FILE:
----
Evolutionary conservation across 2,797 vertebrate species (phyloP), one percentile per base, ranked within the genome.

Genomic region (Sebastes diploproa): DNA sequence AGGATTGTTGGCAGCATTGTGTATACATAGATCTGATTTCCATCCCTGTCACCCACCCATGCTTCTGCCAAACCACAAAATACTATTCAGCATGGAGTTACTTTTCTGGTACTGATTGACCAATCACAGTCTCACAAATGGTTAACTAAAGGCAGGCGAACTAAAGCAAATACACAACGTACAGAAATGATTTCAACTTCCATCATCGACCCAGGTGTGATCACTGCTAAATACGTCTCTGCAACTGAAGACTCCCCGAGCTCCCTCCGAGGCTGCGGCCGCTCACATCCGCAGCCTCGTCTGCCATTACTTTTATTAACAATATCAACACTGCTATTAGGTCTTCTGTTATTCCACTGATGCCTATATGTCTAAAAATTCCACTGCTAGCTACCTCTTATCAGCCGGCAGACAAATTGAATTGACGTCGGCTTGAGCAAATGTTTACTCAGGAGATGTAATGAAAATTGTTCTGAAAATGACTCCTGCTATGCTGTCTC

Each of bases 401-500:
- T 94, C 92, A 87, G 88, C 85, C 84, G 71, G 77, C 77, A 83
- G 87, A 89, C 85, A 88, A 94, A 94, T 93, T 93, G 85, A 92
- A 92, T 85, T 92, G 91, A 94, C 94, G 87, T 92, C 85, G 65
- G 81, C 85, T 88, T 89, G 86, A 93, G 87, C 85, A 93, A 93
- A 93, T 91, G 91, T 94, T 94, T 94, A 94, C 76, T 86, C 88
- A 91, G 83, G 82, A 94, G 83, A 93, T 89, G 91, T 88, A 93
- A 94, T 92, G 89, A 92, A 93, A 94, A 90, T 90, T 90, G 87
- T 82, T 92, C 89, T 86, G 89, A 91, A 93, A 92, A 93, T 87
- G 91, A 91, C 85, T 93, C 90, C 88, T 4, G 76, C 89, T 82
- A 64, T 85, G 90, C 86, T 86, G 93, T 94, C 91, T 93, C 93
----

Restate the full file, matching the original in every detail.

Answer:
Evolutionary conservation across 2,797 vertebrate species (phyloP), one percentile per base, ranked within the genome.

Genomic region (Sebastes diploproa): DNA sequence AGGATTGTTGGCAGCATTGTGTATACATAGATCTGATTTCCATCCCTGTCACCCACCCATGCTTCTGCCAAACCACAAAATACTATTCAGCATGGAGTTACTTTTCTGGTACTGATTGACCAATCACAGTCTCACAAATGGTTAACTAAAGGCAGGCGAACTAAAGCAAATACACAACGTACAGAAATGATTTCAACTTCCATCATCGACCCAGGTGTGATCACTGCTAAATACGTCTCTGCAACTGAAGACTCCCCGAGCTCCCTCCGAGGCTGCGGCCGCTCACATCCGCAGCCTCGTCTGCCATTACTTTTATTAACAATATCAACACTGCTATTAGGTCTTCTGTTATTCCACTGATGCCTATATGTCTAAAAATTCCACTGCTAGCTACCTCTTATCAGCCGGCAGACAAATTGAATTGACGTCGGCTTGAGCAAATGTTTACTCAGGAGATGTAATGAAAATTGTTCTGAAAATGACTCCTGCTATGCTGTCTC

Each of bases 401-500:
- T 94, C 92, A 87, G 88, C 85, C 84, G 71, G 77, C 77, A 83
- G 87, A 89, C 85, A 88, A 94, A 94, T 93, T 93, G 85, A 92
- A 92, T 85, T 92, G 91, A 94, C 94, G 87, T 92, C 85, G 65
- G 81, C 85, T 88, T 89, G 86, A 93, G 87, C 85, A 93, A 93
- A 93, T 91, G 91, T 94, T 94, T 94, A 94, C 76, T 86, C 88
- A 91, G 83, G 82, A 94, G 83, A 93, T 89, G 91, T 88, A 93
- A 94, T 92, G 89, A 92, A 93, A 94, A 90, T 90, T 90, G 87
- T 82, T 92, C 89, T 86, G 89, A 91, A 93, A 92, A 93, T 87
- G 91, A 91, C 85, T 93, C 90, C 88, T 4, G 76, C 89, T 82
- A 64, T 85, G 90, C 86, T 86, G 93, T 94, C 91, T 93, C 93